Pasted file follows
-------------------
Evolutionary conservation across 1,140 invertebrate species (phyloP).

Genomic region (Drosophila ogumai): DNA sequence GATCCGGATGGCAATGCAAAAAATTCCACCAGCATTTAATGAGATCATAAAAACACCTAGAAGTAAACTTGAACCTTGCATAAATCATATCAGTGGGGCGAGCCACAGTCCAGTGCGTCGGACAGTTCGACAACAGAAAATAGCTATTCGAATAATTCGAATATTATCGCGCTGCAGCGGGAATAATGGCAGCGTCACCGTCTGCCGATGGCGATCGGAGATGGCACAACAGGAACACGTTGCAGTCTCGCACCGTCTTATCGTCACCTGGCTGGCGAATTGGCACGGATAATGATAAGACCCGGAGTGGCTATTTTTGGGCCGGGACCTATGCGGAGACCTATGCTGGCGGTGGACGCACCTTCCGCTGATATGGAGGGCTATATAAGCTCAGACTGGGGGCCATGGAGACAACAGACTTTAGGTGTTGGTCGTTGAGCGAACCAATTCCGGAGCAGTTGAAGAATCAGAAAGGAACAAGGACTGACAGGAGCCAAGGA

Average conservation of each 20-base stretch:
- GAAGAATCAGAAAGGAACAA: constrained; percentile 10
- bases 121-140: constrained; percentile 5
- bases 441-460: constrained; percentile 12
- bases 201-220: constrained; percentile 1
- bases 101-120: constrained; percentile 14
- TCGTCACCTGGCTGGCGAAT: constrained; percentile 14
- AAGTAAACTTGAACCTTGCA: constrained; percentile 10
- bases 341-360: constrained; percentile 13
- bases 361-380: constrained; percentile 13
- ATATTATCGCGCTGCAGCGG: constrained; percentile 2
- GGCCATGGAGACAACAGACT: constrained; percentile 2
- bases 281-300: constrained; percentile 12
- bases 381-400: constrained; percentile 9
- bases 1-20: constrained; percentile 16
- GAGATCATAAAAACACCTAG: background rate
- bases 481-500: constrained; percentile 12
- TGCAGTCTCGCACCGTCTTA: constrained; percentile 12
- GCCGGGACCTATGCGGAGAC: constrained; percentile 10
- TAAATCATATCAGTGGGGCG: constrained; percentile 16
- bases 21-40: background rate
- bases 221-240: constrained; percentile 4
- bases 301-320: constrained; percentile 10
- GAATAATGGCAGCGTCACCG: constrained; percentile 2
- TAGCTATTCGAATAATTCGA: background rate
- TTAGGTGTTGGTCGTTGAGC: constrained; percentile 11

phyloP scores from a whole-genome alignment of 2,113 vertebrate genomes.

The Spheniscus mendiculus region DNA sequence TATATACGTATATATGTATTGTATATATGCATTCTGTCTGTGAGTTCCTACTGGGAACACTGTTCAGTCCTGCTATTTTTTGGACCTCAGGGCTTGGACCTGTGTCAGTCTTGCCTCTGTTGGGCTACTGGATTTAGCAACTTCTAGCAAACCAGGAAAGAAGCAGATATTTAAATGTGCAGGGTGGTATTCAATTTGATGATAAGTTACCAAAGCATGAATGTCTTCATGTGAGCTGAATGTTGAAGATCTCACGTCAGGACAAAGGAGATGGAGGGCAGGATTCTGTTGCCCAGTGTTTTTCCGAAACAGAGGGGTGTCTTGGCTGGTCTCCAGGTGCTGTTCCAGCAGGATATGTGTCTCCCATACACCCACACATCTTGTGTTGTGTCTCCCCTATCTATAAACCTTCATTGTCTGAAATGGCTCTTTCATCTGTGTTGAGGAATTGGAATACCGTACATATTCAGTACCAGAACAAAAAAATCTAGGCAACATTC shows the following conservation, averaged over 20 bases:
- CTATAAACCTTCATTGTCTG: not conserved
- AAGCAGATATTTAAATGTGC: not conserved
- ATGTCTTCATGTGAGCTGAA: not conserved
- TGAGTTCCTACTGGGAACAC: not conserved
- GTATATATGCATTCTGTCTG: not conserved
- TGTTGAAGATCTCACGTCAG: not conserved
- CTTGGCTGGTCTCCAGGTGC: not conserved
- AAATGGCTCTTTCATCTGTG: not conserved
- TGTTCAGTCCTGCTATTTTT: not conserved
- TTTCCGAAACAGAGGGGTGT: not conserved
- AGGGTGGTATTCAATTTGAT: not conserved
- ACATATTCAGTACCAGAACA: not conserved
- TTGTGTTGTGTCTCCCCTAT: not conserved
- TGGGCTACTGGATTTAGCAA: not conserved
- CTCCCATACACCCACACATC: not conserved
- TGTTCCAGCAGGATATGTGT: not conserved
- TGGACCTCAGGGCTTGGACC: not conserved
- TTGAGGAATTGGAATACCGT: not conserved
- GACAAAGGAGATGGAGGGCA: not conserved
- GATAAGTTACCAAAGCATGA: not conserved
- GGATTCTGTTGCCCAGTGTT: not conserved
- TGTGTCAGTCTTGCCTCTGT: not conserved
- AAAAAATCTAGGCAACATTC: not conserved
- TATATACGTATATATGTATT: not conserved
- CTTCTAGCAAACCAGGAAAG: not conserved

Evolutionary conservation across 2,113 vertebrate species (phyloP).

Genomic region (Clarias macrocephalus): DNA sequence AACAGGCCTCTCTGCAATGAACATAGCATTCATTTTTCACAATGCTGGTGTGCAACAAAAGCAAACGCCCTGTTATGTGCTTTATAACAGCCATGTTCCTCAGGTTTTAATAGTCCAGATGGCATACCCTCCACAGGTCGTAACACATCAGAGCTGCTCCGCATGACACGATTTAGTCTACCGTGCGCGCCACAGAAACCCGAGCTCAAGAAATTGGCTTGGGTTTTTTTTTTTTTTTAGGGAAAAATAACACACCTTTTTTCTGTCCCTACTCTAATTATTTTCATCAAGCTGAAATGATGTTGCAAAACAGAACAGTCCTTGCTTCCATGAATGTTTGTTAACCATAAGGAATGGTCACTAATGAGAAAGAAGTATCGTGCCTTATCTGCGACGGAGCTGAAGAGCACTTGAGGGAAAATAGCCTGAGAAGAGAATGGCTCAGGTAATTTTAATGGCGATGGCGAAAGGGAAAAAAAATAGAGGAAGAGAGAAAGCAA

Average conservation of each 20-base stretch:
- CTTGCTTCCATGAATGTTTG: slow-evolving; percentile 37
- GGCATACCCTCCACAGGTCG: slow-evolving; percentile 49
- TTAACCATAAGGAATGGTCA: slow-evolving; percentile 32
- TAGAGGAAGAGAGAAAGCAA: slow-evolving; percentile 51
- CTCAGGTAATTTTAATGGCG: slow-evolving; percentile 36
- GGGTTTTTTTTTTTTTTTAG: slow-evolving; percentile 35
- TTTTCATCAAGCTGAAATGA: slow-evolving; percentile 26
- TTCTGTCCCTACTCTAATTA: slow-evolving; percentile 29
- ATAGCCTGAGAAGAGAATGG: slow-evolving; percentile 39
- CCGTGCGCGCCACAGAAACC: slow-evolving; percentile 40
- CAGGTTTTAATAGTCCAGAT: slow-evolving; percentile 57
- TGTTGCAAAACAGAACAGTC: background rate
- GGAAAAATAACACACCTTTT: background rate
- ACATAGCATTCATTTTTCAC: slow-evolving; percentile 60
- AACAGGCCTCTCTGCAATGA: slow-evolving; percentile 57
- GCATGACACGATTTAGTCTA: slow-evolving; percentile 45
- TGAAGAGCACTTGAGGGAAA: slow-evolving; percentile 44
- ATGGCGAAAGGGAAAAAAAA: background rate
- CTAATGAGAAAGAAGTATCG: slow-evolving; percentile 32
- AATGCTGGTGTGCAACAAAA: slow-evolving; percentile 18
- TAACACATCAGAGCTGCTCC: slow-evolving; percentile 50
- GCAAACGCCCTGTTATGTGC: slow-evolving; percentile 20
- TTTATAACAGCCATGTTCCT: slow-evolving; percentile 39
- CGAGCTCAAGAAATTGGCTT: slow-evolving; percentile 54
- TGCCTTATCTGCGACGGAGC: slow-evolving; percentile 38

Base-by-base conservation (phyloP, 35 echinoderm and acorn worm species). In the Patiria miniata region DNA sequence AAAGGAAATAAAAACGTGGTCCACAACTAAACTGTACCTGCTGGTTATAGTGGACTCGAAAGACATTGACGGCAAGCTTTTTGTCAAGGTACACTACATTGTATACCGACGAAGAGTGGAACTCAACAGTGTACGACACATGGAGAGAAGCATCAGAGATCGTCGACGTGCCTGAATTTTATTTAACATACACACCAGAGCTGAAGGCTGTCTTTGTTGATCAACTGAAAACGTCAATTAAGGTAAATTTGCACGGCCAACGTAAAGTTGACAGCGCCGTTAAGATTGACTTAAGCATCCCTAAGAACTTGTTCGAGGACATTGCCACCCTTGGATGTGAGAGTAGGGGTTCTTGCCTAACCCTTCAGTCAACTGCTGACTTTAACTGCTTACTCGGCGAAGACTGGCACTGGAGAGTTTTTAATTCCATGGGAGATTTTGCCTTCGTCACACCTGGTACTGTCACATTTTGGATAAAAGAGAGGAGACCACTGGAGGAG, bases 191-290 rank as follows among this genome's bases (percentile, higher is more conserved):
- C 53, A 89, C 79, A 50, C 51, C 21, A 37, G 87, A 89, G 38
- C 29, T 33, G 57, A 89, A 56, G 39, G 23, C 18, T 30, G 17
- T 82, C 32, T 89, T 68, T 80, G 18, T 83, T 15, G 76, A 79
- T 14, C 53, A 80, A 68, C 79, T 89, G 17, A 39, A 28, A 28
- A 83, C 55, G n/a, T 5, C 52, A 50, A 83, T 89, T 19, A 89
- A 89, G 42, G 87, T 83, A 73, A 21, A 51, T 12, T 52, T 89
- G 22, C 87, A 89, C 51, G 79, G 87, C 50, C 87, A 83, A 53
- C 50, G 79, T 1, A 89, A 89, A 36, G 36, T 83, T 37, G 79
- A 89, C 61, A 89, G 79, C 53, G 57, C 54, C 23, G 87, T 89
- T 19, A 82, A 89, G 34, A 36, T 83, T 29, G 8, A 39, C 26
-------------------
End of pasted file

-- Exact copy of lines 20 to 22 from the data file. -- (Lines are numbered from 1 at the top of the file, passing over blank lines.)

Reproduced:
- TGCAGTCTCGCACCGTCTTA: constrained; percentile 12
- GCCGGGACCTATGCGGAGAC: constrained; percentile 10
- TAAATCATATCAGTGGGGCG: constrained; percentile 16